However, the PIMCO 15+ Year US TIPS Index ETF is hoping to change that — admittedly, with some strings attached.
First, the fund has only appreciated in seven of the past ten years. While not bad, that may raise a red flag for cautious and conservative investors. Worse, one of those declines clocked in at nearly 20% (in 2013).
However, in the following year, the fund generated a 19.6% gain. In the other six years of gains, the lowest result was a positive 8.67% gain.
Further, over the past five years — which excludes the volatile 2013 and 2014 stretches — the ETF sports an average annual return of 9.8%. That’s pretty darn solid for a bond fund. Consider that the another PIMCO ETF for short-duration bonds sports a five-year average return of just 2.4%.
So really, investors may feel they are being well-compensated for the additional volatility.
Finally, this is a five-star rated ETF by MorningStar overall, as well as over the last three-, five- and 10-year periods. With a gross expense ratio of just 0.20%, it won’t cost investors a lot in performance, either.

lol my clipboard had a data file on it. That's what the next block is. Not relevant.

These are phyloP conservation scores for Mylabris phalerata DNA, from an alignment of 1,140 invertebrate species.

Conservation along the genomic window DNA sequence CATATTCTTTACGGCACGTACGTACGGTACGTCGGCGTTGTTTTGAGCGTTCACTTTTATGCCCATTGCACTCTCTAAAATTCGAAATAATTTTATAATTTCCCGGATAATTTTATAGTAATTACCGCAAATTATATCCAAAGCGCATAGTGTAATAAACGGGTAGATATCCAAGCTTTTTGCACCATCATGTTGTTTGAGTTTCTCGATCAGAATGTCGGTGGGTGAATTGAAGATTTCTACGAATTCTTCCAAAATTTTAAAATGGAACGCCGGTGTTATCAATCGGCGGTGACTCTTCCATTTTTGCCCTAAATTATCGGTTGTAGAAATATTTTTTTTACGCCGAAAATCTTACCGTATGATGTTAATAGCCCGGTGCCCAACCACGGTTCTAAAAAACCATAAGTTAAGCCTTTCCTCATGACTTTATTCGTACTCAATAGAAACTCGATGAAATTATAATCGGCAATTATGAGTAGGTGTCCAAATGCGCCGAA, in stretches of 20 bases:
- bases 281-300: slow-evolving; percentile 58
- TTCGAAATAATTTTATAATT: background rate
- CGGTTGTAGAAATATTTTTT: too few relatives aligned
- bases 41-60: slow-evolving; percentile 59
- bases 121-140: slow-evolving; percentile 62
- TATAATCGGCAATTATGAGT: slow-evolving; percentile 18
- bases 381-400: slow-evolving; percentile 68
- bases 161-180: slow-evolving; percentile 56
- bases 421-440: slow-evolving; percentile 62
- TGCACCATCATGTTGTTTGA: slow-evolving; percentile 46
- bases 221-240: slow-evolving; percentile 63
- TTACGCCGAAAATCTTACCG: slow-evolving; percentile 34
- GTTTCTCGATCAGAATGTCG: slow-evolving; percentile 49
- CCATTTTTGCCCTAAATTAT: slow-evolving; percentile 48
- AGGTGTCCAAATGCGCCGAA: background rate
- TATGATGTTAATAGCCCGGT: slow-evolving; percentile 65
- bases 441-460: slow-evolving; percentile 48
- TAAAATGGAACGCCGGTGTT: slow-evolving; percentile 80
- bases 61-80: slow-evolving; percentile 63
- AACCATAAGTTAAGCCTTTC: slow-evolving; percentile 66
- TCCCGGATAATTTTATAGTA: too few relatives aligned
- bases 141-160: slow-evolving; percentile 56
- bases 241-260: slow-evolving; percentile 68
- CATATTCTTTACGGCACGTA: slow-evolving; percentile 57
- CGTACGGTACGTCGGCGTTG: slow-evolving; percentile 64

Invesco Taxable Municipal Bond ETF (BAB)
Last up on this list of index funds to buy is the Invesco Taxable Municipal Bond ETF (BAB). Those willing to sacrifice some of the performance from the last fund in lieu of other attributes can consider BAB.
Although the BAB ETF offers a lower annual average return than the LTPZ ETF we just talked about, it compensates investors with lower volatility and a larger yield. Plus, it’s fun to say: BAB ETF.
It’s slightly more expensive with a 0.28% gross expense ratio, but that’s hardly something to quibble about. Instead, take note of its 3.2% dividend yield and the fact that it’s a five-star rated fund by MorningStar. Like the LTPZ, this rating also applies over the past three, five and 10 years.
Getting into the performance, the BAB ETF has generated gains in eight of the past 10 years. In five of those eight years, the return exceeded 9.87%, and in two of the years, it topped 15%.
More importantly, its two down years were declines of 0.25% and 5.2%, which came in 2015 and 2013, respectively. That compares to the LTPZ, which lost 8.8% and 19.2% those years.
That said, the LTPZ’s five-year average return of 9.8% tops the BAB’s return average return of 6.8% in the same stretch. However, they have comparable 10-year average returns. In either case, there’s a little bit of everything here for investors.
On the date of publication, Bret Kenwell held a long position in AAPL, GOOGL and QQQ.